Of all of the tests that screen for disease, no other test has been as efficient as the pap smear. According to the American Cancer Society, death from cervical cancer has been reduced by about 74 percent, and the numbers continue to decline every year. But as far as screening goes, this is the best it gets.
Screening for prostate cancer does not have the same rate of success as the pap smear, neither do mammograms or colonoscopies. Mammograms effectiveness has been a topic of hot debate, some claiming early detection has saved lives, whereas other professionals don’t agree.
In a 2005 study analysis suggests that mammograms prevent breast cancer death by 15 percent. That means that a 60 year old who gets regular mammograms reduces her risk in the next decade from 7 per 1,000 to 6 per 1,000.
A colonoscopy allows doctors to remove polyps that could become cancerous. The best estimates suggest that colonoscopy can cut the risk of death from colon cancer by 60 percent. Except that the risk of dying from colon cancer isn’t that great. Generally, a woman has a 2.1 percent risk of dying of colorectal cancer. The average man’s risk is 2.3 percent. So, at these percentages it drops the total death by about 0.9 percent, a benefit yes, but is it big enough to outweigh other considerations?
Whether to screen or not depends on many factors such as your genetic predisposition, how old you are, what other diseases you might have, and what you value most in terms of your health. In other words, the tests come with risks too such as a possible colon perforation, a risk which goes up with age.
Some of the reasons a person might decide that screening is right for them:
You know you have a risky mutation such as BRCA’s, which are known to increase the risk of breast and ovarian cancer.
If you’ve already had cancer, you have a slightly greater chance of developing another, unrelated cancer
You feel emotionally better when you have regular screenings.
You have felt a lump, or some other concern and you feel you are too young and have too many responsibilities to take any chances.
Some of the reasons a person might decide screening is not right for them:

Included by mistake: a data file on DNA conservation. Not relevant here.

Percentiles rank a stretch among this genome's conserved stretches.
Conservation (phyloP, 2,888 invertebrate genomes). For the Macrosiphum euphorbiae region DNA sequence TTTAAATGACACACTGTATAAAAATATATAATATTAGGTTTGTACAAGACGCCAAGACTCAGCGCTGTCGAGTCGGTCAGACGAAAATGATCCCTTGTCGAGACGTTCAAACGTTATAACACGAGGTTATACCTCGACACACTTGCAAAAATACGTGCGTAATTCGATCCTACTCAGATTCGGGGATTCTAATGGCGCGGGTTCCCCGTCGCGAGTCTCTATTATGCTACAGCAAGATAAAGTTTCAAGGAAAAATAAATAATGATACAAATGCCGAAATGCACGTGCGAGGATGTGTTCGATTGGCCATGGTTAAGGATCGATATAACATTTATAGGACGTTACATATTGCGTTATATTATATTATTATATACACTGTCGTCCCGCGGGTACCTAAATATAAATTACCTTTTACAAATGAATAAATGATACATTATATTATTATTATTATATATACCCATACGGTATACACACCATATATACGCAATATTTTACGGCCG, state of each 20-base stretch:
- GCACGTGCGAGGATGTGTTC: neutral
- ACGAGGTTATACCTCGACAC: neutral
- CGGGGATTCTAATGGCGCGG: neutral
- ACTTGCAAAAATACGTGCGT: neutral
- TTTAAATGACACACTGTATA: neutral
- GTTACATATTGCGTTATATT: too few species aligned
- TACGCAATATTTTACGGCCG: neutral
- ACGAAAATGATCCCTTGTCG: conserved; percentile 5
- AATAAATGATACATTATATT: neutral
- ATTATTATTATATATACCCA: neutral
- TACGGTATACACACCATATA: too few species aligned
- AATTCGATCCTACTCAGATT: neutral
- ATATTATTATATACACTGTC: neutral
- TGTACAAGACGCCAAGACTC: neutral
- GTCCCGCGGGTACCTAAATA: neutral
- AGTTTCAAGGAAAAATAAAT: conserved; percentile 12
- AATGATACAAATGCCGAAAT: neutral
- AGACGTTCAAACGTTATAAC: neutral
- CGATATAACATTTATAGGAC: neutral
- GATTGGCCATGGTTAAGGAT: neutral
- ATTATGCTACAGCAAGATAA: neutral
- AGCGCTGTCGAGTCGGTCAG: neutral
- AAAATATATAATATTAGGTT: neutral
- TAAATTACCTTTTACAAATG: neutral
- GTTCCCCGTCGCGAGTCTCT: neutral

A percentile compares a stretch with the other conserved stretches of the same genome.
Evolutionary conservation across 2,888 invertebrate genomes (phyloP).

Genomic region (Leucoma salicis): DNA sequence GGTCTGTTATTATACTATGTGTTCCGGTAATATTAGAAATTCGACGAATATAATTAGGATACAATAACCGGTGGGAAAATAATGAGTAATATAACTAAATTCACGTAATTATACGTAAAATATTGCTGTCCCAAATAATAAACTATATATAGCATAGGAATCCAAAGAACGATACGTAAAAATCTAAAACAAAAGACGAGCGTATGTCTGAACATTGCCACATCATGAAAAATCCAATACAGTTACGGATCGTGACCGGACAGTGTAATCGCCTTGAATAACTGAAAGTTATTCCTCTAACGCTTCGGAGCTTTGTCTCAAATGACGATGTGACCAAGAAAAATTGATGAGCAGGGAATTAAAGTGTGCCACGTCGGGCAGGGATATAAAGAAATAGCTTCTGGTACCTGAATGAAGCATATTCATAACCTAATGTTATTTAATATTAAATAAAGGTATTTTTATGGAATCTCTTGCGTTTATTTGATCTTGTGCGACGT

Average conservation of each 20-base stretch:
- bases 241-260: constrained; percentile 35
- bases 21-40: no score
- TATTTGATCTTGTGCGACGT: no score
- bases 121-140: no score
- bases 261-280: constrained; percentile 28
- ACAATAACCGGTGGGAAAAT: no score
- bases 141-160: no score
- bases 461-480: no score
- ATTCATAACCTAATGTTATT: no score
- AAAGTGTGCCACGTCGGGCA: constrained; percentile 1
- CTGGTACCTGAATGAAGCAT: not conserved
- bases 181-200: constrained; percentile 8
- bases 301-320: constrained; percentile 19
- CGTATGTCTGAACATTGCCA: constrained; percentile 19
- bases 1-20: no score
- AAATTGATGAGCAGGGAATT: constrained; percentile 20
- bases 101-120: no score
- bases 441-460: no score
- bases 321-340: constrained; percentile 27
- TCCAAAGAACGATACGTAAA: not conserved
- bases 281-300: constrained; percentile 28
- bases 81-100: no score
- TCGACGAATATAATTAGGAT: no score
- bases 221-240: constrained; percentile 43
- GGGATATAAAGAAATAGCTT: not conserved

You have made up your mind that you are not going to go through chemotherapy if you are diagnosed. Some people choose not to get treatment for various reasons, such as age. A person in their 60’s might have chemotherapy, whereas the same person in their 80’s may choose not to.
You already have a current disease, such as heart disease which after consideration and counseling with your doctor, you decide that your risk of dying of a heart problem would occur before any risk of cancer.
Many people choose quality of life, over quantity of life. They attempt to do the best they can with exercise, diet, meditation, and seeking the love and support of family and friends. Some people choose to let life and death progress as it may.
Who can say that there is any one right or wrong choice. These choices are very individual in nature. Some people believe a life without constant medical intervention is a higher quality life, than what particular malady may kill them. Everyone has to die, they reason. They decide to live life to its fullest, rather than living in fear of possible disease, and the sometimes even more fearsome remedies.
There are tools to help the average man or woman make these most important decisions. Because of the internet we have knowledge right on the tip of our finger. In the comfort of our own homes we can study the benefit/risk of any and all treatments that are available to us today.
You can counsel with your doctor, your therapist, join support groups, and speak to your pastors or Rabbi’s. You can come to terms with the process of death by taking a very life-changing, unique and individual spiritual journey, which often can change life perspectives.
Another tool available is an aide for decision making, called Patient decision aids, these tools come in the form of brochures, video’s, and web-based interactive programs; some include interviews with cancer survivors and people considering getting screened. Given out by some insurance companies, and some medical clinics, patients are often allowed to take these aids home, to make the decision within the comfort of your own environment to discuss with family members.
Whatever your choices are, don’t let others guilt you into making a choice that they believe would be right for you. This is your choice, and you are the one who will live with the consequence of it. In these situations, either choice has both benefits and risks, and you are the one best equipped to know which path you should take.
*I am not a doctor, this research is for informational purposes only. Please consult your doctor if you have health concerns